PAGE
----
Remember Clause 33 ...... or Forget Magna Carta
This years celebration of the 800th anniversary of the first sealing of Magna Carta will attract a great deal of attention.
Specialist academic comment is starting to appear everywhere. Two authoritative comments are
Magna Carta ......... , clause 33 was to be of enormous significance in the history of navigation in this country, because it established the principle of free passage along England's rivers, so laying the foundations for transport development in the Industrial Revolution.
a lecture to the All Party Parliamentary Group on the Constitution, 26 February 2013
(see page 2), by Professor Nigel Saul, Professor of Medieval History, Royal Holloway University of London.
Londoners came to believe that this could only be achieved if they had the control of the whole of the Thames. The Charter did not make this sweeping concession, but repeated John's prohibition, without a penalty clause, and extended it to all English rivers.
the Magna Carta Project academic commentary on Clause 33
(at the end of section (b)).
We have also become aware of the case of
The King v Clark
(1702) (12 Mod 615; 88 ER 1558) confirms
And per Holt, Chief Justice, to hinder the course of a navigable river is against Magna Charta, c. 23, and anything that aggravates the fact, though not directly to the issue, may be given in evidence upon it; as here the taking of money to let people pass. And it is no exception to a witness here, that he contributes to carry on the suit, or that this public nusance (sic) was to his private nusance (sic)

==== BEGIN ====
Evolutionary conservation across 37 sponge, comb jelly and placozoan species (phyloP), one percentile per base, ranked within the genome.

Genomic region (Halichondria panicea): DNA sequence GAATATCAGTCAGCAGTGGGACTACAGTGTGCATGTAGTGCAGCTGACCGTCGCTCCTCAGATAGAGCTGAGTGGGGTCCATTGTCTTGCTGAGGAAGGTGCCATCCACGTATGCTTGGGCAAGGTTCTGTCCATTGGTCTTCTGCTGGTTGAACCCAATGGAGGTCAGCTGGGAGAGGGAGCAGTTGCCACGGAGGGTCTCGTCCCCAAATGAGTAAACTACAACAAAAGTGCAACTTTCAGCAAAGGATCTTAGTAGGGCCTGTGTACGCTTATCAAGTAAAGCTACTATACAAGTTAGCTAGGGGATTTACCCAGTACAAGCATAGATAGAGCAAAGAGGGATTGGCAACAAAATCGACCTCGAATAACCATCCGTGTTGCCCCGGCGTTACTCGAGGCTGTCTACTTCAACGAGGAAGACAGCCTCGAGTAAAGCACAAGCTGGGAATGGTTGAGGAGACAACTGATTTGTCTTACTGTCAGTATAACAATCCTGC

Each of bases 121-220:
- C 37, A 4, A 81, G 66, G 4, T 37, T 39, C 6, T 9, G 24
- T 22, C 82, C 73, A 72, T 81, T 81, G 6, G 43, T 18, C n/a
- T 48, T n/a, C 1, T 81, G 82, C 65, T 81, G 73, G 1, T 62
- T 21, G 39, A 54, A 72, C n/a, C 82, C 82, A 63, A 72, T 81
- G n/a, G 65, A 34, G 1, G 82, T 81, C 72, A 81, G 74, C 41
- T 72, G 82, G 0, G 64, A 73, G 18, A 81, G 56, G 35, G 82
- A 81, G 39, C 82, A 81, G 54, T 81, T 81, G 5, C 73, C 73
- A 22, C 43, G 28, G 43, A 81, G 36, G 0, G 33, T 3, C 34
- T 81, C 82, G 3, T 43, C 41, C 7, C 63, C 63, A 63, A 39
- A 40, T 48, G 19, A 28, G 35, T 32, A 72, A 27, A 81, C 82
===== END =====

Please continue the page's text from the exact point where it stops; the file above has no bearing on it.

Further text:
These are authoritative confirmation of public navigation rights which existed in all rivers. Further analysis of statutes and Royal Commissions also shows no restrictions on the basis of the tidal/non tidal status of rivers or their status as "Great Rivers" which some suggest limited navigation rights. It's all in our publication
The Protection of Navigation on Rivers
with links to the source documents we refer to.
There is so much authoritative evidence that it's hard to understand how anyone, especially those responsible to the public, can continue to ignore it, .. but they do! Defra, Welsh Government, the National Trust (who will host the Magna Carta celebrations at Runnymede) and councils such as Three Rivers District Council (whose principal legal advisor is a Director of the Angling Trust) continue to deny public navigation rights on rivers
Clause 33 was repealed in 1969. But Clause 33 didn't create navigation rights. They were there before Magna Carta. So the repeal of Clause 33 just removes the prohibition on kiddells and fishgarthes which are no longer an important consideration in today's world. The spirit and intent of Clause 33 lives on.
In Scotland, which never benefited from Magna Carta itself, public navigation rights are enshrined in modern legislation (Land Reform (Scotland) Act, 2003). It's time that the same certainty is restored to England and Wales as originally intended by Magna Carta, Clause 33 (Clause 23 in subsequent versions).
In 1215, Magna Carta was a sham. King John had no intention of observing the agreement and within weeks he had petitioned the Pope to have it annulled. When we celebrate the 800th anniversary in June, will we be honouring the spirit of what Magna Carta (including Clause 33) became over the centuries that followed 1215 or paying lip service in the style of King John?
Remember Clause 33 ...... or forget Magna Carta!